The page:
'Around Limerick, I was the biggest let-down' - Meet the hurling prodigy who lost his way, but overcame his demons
The last time Limerick made an All-Ireland final in 2007, Mark Keane was close to his lowest point.
Five years had passed since he finished a scarcely believable three years at U21 with a hat-trick of All-Ireland medals and a personal haul of 9-100 in 15 games.
Limerick fans couldn’t help but fall in love with such an astronomical total but the man behind the numbers wasn’t as easy to understand. At U21 he out-duelled Eoin Kelly and Lar Corbett in back-to-back years but as the precocious Premier County duo brought the Liam MacCarthy Cup back to Tipp, Keane was trending in the other direction.
By the time of that surprise showpiece appearance, Keane had let his off-field struggles with alcohol bury his once promising career in an unmarked grave. Nobody knew what had happened to his talent. Only Mark Keane could say where it was and he was reluctant to divulge its location.
"If I’m being really honest now, I didn’t think drink was my problem," Keane says.
"I thought it was other people. I thought they didn’t understand me. That I was a young man who was the same as everyone else. But I wasn’t because they were getting up and going to work, they weren’t missing things that they should have been at. I thought that they were only bringing it up because I was a hurler.
"I was a product of the early 2000s, the boom, money everywhere. I’m an electrician and I was earning more back then than I am now. There was so much going on and there was stuff every weekend. I had too many distractions and I didn’t fulfil my potential."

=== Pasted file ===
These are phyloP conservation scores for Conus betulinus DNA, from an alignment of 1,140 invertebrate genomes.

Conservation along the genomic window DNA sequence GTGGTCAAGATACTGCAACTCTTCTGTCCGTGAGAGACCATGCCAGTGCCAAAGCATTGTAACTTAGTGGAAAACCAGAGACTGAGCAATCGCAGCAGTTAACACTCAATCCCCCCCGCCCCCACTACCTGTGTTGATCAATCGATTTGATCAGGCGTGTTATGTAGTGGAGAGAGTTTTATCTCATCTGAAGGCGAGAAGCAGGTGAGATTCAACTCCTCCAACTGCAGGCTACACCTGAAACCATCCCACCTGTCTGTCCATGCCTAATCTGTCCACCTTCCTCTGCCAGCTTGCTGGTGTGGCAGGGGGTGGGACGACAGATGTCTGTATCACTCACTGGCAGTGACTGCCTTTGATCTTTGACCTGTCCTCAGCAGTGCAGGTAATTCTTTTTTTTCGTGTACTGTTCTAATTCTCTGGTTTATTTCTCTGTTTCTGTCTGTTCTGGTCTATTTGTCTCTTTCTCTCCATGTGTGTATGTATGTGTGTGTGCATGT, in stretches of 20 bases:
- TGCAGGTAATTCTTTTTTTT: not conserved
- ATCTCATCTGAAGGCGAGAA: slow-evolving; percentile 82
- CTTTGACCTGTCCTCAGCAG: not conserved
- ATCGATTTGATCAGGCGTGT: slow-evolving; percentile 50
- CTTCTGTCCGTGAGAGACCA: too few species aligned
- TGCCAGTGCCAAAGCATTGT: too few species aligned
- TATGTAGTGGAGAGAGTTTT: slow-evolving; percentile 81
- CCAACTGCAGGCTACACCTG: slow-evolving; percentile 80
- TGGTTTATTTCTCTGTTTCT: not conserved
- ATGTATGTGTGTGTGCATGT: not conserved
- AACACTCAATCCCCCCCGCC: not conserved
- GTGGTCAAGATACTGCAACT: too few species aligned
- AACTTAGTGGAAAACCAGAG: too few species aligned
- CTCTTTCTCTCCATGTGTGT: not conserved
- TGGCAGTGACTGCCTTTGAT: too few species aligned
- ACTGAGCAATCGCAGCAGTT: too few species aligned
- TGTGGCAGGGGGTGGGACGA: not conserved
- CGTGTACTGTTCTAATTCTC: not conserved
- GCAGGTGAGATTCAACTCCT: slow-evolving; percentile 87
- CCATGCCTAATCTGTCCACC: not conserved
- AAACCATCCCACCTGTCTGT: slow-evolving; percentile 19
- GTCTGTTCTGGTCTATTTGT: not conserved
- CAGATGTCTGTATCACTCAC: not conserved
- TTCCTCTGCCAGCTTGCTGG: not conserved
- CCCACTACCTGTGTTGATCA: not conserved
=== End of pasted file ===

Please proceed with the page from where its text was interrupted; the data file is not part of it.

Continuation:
Perhaps U21 titles aren’t meant to be won in threes. Expectation has hung over Clare this decade like a 'Looney Tunes' anvil waiting to drop the moment disappointment appears on the horizon – and they’ve an All-Ireland banked already.
For the 2000-2002 Limerick side, the let-down was even more acute. Keane recognises that he is to blame for his own situation, but as a collective that Treaty treble has become shorthand for describing how a strong underage crop doesn’t always lead to a rich senior harvest.
"I thought because I was winning U21 All-Irelands at 19, 20, 21, I was just going to go onto senior and do it because we were going to be meeting the same players," he said.
"Two years after we won the All-Ireland, you see Ronan Curran – a fella I hurled against, and hurled against successfully – going up and winning a senior All-Ireland with Cork. Eoin Kelly in 2001. They were winning seniors but we were beating them at U21. We were able to beat these players so we thought that there was going to be a natural progression.
"There was probably an arrogance from the players and a huge expectation from the public and when it didn’t materialise straight away there was a bit of disillusionment from people, 'these fellas are never going to make it'. There was no doubting the ability of that team but speaking for myself, I didn’t apply myself the way an inter-county hurler should."
Despite the success, Keane doesn’t spare himself when he looks back on his days as an underage prodigy. He describes his physique compared to Limerick’s current young stars as 'six foot one, 11 stone and I looked like a rake', while he also admits that his off-field behaviour was hurting him even then, though on the surface he appeared to have it all.
"I could even go back as far as the U21 days and say I was doing too much acting the maggot off the field, 100%," he says.
"I was doing it all wrong and the only way I was getting away with it was because I was delivering on the field. My application to training while I was training was 100% – but the minute training was over, it was my time, which was a totally selfish outlook.
"Everyone knew I was acting the maggot, drinking and partying and having the craic. Up to a certain age, I was able to do both but then one took over the other.
"I got away with it for a while. 'Mark will turn up. He might have been on the drink for a couple of days.' I could still tip away with 1-7 or 1-8 but I was just doing enough to get by. If I had applied myself properly that 1-9 could be 2-11. I 100% had the ability but did I fulfil it? I didn’t."
Keane only made ten senior championship appearances for Limerick, with most of them coming off the bench. After a few years in the wilderness he did have a brief flirtation with fulfilling his considerable potential in 2006. After going over a year without a sip of alcohol, Keane suddenly rediscovered his ability to notch outrageous totals, scoring 4-50 in seven league games - including 2-10 against Clare in an extra-time semi-final victory.